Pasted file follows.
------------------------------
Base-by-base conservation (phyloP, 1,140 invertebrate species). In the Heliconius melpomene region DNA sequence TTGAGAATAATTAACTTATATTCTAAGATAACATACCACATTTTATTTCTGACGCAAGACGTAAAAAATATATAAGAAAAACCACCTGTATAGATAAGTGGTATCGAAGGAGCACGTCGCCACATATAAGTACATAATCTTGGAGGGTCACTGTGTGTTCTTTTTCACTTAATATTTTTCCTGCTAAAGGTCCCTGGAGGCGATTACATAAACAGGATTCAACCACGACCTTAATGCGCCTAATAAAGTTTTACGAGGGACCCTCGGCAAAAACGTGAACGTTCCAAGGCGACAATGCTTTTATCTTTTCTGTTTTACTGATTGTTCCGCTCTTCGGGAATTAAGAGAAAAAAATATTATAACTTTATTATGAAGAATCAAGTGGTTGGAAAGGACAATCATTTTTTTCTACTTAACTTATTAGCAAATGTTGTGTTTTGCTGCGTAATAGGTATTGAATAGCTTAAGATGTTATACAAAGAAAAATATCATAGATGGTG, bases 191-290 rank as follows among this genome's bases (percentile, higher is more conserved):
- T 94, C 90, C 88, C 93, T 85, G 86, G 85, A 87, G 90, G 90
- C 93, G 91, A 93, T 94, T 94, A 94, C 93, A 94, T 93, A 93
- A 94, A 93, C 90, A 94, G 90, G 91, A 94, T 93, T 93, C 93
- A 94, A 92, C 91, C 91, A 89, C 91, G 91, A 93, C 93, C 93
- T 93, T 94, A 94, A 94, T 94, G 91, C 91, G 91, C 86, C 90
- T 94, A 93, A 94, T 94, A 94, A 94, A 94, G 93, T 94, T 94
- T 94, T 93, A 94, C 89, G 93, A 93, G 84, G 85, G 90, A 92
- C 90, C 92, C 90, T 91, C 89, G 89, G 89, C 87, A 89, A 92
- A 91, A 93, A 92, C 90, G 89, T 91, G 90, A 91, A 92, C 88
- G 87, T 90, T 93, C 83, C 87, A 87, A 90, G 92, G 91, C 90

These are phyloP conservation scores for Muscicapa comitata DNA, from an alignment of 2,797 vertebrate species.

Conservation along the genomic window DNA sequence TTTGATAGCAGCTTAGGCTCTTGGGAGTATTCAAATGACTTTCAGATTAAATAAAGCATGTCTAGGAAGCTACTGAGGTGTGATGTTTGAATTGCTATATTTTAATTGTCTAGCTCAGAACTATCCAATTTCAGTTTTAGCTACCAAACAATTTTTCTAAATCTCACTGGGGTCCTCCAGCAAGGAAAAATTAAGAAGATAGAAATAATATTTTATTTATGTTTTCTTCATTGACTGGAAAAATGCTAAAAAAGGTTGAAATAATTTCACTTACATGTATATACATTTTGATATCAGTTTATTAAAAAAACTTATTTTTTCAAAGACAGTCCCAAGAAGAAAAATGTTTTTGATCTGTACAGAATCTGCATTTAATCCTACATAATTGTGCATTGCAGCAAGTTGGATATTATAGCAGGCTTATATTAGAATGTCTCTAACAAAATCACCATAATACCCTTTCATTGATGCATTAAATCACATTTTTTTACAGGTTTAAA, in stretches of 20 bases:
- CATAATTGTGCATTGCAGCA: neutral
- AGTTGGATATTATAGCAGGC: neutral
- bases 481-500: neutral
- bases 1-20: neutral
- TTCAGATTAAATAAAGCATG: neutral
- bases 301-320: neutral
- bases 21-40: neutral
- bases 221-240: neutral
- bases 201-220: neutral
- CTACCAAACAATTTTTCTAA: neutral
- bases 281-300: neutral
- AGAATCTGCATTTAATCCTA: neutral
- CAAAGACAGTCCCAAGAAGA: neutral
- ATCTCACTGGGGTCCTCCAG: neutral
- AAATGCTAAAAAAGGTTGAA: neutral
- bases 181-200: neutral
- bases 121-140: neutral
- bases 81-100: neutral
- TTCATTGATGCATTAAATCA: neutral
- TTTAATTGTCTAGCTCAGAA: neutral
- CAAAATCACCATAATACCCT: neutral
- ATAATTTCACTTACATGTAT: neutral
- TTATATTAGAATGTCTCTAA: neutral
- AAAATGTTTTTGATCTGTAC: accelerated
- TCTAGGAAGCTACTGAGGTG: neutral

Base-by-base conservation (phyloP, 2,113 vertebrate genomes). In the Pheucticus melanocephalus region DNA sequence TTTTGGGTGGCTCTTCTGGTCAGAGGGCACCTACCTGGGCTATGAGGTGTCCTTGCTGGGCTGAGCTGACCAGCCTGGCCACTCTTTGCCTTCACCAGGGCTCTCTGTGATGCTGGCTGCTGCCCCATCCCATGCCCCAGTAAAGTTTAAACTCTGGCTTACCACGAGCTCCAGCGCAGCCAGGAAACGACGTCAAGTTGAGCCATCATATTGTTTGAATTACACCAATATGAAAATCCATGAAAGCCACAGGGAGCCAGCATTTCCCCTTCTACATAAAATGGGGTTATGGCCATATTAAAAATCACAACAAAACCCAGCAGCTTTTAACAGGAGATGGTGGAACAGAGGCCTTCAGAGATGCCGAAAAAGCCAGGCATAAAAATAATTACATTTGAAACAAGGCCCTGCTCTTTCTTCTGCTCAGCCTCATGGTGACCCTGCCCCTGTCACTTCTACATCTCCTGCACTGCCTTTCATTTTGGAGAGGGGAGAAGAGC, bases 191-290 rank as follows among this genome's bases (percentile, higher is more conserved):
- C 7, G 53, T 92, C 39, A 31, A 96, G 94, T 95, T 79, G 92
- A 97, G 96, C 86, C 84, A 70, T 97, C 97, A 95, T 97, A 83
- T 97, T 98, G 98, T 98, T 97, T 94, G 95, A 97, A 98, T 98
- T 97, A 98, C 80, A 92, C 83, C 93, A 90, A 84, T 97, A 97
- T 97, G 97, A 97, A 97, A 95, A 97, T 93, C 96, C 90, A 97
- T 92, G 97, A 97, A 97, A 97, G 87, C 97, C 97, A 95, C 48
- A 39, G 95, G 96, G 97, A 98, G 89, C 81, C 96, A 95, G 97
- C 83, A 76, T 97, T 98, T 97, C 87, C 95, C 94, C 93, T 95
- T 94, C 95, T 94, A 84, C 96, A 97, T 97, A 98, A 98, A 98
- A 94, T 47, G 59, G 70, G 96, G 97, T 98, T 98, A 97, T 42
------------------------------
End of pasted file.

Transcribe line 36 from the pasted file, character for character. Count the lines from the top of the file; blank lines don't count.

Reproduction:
- TTATATTAGAATGTCTCTAA: neutral